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VOLUME 22 , ISSUE 3 ( 2018 ) > List of Articles
Srinivasa A. Bhattachar, Sushma Yanamandra, Subrat K. Das, Sagarika Patyal
Keywords : Eye, hospital emergency service, intracranial pressure, ultrasonography
Citation Information : Bhattachar SA, Yanamandra S, Das SK, Patyal S. Comparison of Optic Nerve Sheath Diameter between both eyes: A Bedside Ultrasonography Approach. Indian J Crit Care Med 2018; 22 (3):150-153.
License: CC BY-ND 3.0
Published Online: 01-05-2018
Copyright Statement: Copyright © 2018; The Author(s).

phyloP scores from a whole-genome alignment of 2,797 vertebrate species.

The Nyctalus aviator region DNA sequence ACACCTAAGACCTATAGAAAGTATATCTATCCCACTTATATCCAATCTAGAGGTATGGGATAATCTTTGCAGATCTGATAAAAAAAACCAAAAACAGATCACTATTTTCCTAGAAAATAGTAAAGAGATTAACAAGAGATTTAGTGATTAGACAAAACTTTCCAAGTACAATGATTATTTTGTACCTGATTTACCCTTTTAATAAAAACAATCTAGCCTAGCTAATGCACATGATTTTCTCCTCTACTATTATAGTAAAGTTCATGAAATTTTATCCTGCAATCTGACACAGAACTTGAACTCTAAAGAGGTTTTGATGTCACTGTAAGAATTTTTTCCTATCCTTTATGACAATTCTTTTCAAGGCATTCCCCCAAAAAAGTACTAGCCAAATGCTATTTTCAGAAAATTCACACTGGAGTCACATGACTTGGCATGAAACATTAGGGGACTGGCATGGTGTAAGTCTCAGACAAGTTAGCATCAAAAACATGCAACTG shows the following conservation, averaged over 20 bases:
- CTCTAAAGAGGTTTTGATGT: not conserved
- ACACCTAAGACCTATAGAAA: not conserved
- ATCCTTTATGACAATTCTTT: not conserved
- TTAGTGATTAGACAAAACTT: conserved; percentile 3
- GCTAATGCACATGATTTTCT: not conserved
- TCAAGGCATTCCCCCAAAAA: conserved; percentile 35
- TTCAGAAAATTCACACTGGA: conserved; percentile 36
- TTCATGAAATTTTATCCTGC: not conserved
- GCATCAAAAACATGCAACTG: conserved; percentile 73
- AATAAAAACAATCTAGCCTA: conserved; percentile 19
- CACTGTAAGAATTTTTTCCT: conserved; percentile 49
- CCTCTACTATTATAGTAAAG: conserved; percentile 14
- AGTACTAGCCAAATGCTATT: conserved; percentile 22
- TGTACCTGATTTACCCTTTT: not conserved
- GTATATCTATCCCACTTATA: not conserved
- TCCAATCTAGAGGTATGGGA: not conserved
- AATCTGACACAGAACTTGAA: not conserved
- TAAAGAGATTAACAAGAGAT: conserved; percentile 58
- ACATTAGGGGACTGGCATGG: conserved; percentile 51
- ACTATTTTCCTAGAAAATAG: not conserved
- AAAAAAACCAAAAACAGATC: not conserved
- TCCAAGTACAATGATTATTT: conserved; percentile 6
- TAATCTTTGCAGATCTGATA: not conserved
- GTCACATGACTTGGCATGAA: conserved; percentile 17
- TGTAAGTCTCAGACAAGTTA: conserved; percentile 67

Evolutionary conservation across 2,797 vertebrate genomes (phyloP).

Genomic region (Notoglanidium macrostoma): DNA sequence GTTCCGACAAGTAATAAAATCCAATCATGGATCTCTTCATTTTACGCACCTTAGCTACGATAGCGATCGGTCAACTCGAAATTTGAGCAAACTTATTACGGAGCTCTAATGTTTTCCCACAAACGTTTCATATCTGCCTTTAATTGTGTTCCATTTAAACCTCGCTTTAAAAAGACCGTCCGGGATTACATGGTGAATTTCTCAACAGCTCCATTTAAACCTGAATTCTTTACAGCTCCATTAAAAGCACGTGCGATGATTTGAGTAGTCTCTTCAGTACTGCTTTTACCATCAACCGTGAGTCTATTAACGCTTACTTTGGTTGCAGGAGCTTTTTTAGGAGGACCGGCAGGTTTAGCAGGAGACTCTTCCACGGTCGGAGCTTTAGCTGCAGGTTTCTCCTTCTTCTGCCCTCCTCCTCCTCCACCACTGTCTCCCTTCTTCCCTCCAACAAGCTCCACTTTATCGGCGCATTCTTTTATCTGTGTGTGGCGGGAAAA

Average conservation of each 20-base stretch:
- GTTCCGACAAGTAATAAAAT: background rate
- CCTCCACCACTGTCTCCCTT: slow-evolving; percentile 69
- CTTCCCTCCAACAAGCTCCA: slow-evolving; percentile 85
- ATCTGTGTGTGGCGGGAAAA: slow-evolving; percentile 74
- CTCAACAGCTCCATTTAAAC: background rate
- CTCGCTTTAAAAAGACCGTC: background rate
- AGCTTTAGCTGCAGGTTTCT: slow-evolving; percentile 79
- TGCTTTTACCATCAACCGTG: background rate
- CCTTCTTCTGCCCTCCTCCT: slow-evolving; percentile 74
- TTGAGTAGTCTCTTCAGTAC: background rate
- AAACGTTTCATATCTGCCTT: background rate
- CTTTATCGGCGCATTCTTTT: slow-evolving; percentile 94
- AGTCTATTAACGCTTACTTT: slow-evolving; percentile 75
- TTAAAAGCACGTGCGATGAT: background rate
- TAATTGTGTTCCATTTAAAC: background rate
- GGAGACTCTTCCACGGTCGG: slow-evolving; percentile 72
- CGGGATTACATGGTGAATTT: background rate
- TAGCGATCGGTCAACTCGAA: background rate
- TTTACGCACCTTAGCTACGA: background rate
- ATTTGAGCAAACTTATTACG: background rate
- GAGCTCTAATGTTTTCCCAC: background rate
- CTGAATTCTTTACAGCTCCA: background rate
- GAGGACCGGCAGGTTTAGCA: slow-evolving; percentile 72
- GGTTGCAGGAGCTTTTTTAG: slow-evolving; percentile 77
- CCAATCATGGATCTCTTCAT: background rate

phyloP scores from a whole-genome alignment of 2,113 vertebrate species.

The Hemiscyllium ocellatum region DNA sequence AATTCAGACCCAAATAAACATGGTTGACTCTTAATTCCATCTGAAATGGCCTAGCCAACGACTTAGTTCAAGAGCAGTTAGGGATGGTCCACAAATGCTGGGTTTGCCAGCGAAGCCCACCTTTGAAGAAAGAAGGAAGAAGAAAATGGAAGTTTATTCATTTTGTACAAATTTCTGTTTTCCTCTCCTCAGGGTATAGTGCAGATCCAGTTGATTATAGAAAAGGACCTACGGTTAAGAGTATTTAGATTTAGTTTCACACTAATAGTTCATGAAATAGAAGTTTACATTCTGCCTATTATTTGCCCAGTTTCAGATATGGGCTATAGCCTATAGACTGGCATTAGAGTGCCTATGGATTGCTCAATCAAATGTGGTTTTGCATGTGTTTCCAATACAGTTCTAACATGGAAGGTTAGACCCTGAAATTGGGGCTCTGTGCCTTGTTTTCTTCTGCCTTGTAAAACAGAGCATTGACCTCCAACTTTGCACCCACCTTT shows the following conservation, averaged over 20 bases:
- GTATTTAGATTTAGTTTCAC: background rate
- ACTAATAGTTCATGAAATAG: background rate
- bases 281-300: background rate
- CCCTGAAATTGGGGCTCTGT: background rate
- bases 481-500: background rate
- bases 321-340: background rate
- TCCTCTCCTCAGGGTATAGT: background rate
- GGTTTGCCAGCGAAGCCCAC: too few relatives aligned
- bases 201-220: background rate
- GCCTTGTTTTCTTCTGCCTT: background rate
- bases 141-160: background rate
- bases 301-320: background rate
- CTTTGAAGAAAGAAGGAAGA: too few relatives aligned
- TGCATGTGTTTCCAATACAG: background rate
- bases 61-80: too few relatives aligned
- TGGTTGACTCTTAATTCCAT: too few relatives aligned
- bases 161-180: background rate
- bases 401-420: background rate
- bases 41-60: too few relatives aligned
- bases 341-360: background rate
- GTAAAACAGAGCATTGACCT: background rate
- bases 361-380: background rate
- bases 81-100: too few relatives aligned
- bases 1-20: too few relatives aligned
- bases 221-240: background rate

Context: Optic nerve sheath diameter (ONSD) has long been accepted as a reliable proxy of intracranial pressure especially in critical care and bedside settings. The present consensus is to measure ONSD in both eyes and take average value, which is cumbersome and a potential cause of discomfort to the patient. Aim: We aim to compare the values of ONSD of the right and left eye in a random sample as measured by bedside ocular ultrasonography (USG) in Indian adults. Settings and Design: This was a prospective study conducted from September 2012 to March 2013 in the Department of Internal Medicine of a tertiary care hospital situated at moderate high altitude (11,500 ft) in India. Materials and Methods: Patients admitted with high altitude pulmonary edema (HAPE) were recruited by convenience sampling. The ONSD of both eyes were measured 3 mm behind the globe using a 7.5 MHz linear probe on the closed eyelids of supine subjects. Statistical Analysis: Analysis was done using SPSS 17.0. Results: A total of 47 patients of HAPE were recruited to the study with daily ONSD recording of both eyes during the admission period. The mean ONSD of the left eye was 4.60 (standard deviation [SD] = 0.71) whereas the mean ONSD of right eye 4.59 (SD = 0.72). The ONSD of the right eye and left eye was strongly correlated (correlation coefficient = 0.98 with P < 0.0001). The mean difference in the ONSD of both eyes (right–left) was −0.0044 (SD = 0.11) which was not statistically significant (P = 0.533). Conclusion: Our results suggest that the difference in ONSD of both eyes is not statistically significant in disease or health. This study also suggests that the ONSD of either eye can be predicted by the other eye recordings. Based on these findings, it can be suggested that during ocular USG for routine bedside/research purposes it is sufficient to measure ONSD of any of the one eye to save time and avoid discomfort to the patient.